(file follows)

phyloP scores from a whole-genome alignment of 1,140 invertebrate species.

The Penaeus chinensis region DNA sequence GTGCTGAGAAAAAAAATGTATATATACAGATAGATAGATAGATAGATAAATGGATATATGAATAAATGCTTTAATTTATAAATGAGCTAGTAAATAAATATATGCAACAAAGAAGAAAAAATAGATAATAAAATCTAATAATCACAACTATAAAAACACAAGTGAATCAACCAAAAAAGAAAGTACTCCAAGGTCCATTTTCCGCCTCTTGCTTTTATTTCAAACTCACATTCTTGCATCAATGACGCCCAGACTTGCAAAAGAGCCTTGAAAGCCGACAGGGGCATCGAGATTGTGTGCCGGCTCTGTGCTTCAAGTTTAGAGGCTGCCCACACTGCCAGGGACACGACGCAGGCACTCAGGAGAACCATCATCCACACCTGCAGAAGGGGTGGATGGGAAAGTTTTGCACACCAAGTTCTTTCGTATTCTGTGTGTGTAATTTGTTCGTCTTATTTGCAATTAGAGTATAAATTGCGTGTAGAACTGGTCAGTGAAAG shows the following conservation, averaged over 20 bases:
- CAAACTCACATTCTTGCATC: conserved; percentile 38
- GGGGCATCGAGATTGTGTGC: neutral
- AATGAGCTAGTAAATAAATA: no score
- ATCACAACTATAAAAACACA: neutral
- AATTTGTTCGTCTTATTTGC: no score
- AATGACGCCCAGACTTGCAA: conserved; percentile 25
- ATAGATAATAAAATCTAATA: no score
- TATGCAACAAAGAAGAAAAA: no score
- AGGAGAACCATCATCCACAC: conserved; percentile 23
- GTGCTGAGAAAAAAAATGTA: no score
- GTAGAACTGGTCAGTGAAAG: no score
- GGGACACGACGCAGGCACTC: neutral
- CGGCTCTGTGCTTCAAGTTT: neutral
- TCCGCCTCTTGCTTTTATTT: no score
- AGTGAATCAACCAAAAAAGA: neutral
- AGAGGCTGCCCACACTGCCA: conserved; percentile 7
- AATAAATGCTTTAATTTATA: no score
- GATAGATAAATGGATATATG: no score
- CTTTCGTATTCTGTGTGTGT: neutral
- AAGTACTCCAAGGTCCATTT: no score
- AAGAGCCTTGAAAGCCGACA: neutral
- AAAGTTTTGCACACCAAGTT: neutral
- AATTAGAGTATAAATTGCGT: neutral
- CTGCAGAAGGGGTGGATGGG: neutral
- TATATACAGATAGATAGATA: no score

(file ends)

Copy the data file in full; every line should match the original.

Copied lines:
phyloP scores from a whole-genome alignment of 1,140 invertebrate species.

The Penaeus chinensis region DNA sequence GTGCTGAGAAAAAAAATGTATATATACAGATAGATAGATAGATAGATAAATGGATATATGAATAAATGCTTTAATTTATAAATGAGCTAGTAAATAAATATATGCAACAAAGAAGAAAAAATAGATAATAAAATCTAATAATCACAACTATAAAAACACAAGTGAATCAACCAAAAAAGAAAGTACTCCAAGGTCCATTTTCCGCCTCTTGCTTTTATTTCAAACTCACATTCTTGCATCAATGACGCCCAGACTTGCAAAAGAGCCTTGAAAGCCGACAGGGGCATCGAGATTGTGTGCCGGCTCTGTGCTTCAAGTTTAGAGGCTGCCCACACTGCCAGGGACACGACGCAGGCACTCAGGAGAACCATCATCCACACCTGCAGAAGGGGTGGATGGGAAAGTTTTGCACACCAAGTTCTTTCGTATTCTGTGTGTGTAATTTGTTCGTCTTATTTGCAATTAGAGTATAAATTGCGTGTAGAACTGGTCAGTGAAAG shows the following conservation, averaged over 20 bases:
- CAAACTCACATTCTTGCATC: conserved; percentile 38
- GGGGCATCGAGATTGTGTGC: neutral
- AATGAGCTAGTAAATAAATA: no score
- ATCACAACTATAAAAACACA: neutral
- AATTTGTTCGTCTTATTTGC: no score
- AATGACGCCCAGACTTGCAA: conserved; percentile 25
- ATAGATAATAAAATCTAATA: no score
- TATGCAACAAAGAAGAAAAA: no score
- AGGAGAACCATCATCCACAC: conserved; percentile 23
- GTGCTGAGAAAAAAAATGTA: no score
- GTAGAACTGGTCAGTGAAAG: no score
- GGGACACGACGCAGGCACTC: neutral
- CGGCTCTGTGCTTCAAGTTT: neutral
- TCCGCCTCTTGCTTTTATTT: no score
- AGTGAATCAACCAAAAAAGA: neutral
- AGAGGCTGCCCACACTGCCA: conserved; percentile 7
- AATAAATGCTTTAATTTATA: no score
- GATAGATAAATGGATATATG: no score
- CTTTCGTATTCTGTGTGTGT: neutral
- AAGTACTCCAAGGTCCATTT: no score
- AAGAGCCTTGAAAGCCGACA: neutral
- AAAGTTTTGCACACCAAGTT: neutral
- AATTAGAGTATAAATTGCGT: neutral
- CTGCAGAAGGGGTGGATGGG: neutral
- TATATACAGATAGATAGATA: no score